Treasuries v. Munis
Both treasuries and munis offer tax advantages, relative low risk of default and low volatility, compared to other fixed income securities. In addition, both have a high level of liquidity. You can buy and sell either on a secondary market. That means you can easily sell your bonds if you need cash without incurring a tax penalty.
While there are many similarities, there are also several differences you should consider when deciding which type of investment to put your money in.
The Safer Bet: Treasuries
Although both forms of debt can be safe investments, municipal bonds have greater risks associated. The risk refers to how likely an issuer is to make payments on time and in full. Issuers are assigned credit ratings from agencies, including Moody’s Investors Service, Standard & Poor’s and Fitch Ratings, based on these risks. A triple-A rating is the highest credit rating an issuer can receive, and a C or D is the lowest.
The United States had the highest credit ratings by all three ratings agencies until August 5, 2011, when Standard & Poor’s knocked it down to the second highest rating of AA+. The other two agencies maintained their triple-A ratings.
U.S. states are generally rated in the A category. Lower ratings are usually assigned to smaller municipalities that are likelier to default. Municipal bonds traditionally have had very low rates of default, but they do occur.
There are many municipal bonds that have triple-A ratings, but there are also many that have below investment grade ratings. Since the United States carries top ratings, Treasuries are generally the safer investment.
If munis have the potential to be riskier, it means they also have the potential to offer higher returns. If you’re looking for higher returns, you should invest in lower-rated municipal bonds, not treasuries. Additionally, the municipal bond market is a $3.7 trillion market that offers thousands of issuers to choose from. You have the flexibility to invest in triple-A rated muni bonds, as well as lower rated bonds that offer greater returns. With treasuries, you can only invest in triple-A rated debt.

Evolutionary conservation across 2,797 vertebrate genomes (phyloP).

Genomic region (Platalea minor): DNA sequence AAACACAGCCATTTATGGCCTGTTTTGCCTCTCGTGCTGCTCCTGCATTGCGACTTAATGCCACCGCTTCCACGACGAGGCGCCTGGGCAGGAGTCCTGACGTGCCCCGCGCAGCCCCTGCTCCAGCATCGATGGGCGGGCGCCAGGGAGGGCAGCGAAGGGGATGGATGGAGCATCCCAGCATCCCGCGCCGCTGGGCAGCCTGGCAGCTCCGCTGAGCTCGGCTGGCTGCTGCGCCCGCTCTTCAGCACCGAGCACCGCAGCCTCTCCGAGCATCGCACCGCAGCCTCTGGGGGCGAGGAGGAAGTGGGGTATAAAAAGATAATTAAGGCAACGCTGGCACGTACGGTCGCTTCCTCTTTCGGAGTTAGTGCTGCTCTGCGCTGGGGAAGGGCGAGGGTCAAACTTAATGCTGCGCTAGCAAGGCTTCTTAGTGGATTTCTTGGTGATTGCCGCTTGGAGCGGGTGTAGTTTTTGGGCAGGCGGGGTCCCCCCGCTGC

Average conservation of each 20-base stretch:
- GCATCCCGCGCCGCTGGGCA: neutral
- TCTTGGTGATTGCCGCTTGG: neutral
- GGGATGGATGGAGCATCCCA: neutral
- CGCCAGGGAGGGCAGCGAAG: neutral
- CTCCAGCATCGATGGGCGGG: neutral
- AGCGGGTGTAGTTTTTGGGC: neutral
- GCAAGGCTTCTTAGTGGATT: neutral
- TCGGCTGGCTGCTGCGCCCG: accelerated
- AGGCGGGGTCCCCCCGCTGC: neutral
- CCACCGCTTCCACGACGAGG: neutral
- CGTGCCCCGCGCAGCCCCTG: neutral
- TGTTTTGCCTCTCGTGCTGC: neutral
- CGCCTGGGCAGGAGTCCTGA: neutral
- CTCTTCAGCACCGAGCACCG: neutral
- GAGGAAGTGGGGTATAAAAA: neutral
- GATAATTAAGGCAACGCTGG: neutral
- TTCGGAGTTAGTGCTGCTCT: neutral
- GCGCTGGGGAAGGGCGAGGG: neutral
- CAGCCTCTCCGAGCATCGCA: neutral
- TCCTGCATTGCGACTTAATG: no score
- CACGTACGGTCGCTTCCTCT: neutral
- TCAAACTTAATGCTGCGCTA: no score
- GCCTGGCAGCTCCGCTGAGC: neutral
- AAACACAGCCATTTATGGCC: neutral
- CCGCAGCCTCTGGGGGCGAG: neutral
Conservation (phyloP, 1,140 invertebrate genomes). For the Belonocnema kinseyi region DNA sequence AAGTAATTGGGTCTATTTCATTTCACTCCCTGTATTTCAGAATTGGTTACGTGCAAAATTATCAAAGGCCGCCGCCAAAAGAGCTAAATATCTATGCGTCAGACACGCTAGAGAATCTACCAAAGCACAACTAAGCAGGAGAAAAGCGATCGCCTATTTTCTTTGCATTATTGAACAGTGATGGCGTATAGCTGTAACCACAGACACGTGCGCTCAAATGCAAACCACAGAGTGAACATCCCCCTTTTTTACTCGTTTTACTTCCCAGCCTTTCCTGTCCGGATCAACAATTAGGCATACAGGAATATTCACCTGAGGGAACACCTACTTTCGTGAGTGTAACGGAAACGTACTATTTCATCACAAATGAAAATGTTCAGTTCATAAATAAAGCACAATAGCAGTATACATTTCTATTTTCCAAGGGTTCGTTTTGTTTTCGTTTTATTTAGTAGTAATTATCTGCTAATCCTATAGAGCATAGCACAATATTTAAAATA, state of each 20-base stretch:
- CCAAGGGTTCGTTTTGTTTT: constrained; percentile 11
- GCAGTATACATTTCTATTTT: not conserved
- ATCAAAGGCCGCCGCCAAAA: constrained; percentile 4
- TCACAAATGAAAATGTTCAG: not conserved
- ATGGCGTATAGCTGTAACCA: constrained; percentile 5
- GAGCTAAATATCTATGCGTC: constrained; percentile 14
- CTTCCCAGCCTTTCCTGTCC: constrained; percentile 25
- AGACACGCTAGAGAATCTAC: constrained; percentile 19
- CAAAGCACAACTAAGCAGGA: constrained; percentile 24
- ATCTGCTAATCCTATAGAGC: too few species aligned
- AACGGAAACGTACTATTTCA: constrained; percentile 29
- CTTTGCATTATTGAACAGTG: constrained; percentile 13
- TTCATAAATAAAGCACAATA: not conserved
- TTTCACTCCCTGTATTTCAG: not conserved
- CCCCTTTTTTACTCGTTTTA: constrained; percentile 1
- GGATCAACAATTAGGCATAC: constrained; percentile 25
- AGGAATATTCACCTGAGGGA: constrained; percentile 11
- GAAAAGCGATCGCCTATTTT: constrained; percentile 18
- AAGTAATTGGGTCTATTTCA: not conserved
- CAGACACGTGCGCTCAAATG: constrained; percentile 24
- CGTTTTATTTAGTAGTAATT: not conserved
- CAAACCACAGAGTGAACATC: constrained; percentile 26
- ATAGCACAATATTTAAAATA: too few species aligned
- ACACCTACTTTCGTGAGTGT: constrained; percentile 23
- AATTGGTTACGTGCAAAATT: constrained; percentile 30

Tax Advantages: Munis
Municipal bonds have the potential to save you from state and local taxes in addition to federal taxes, while interest on treasuries is only exempt from federal tax. Of course, it depends on where you live, as well as your federal tax bracket. Investing in municipal bonds usually makes more sense for investors that fall within the top federal tax bracket. When you buy a muni bond, you are forgoing a higher yield you could get on, say, a corporate bond, in exchange for not having to pay taxes. For most, buying a taxable bond that pays a higher interest rate would result in a greater return. Before you decide, you should do the math or ask your accountant to do the math for you.
If you’re looking for safe and stable, but low, returns, government bonds are likely a good investment for you. Whether you should invest in municipal bonds or treasuries depends on your goals for returns and savings from taxes.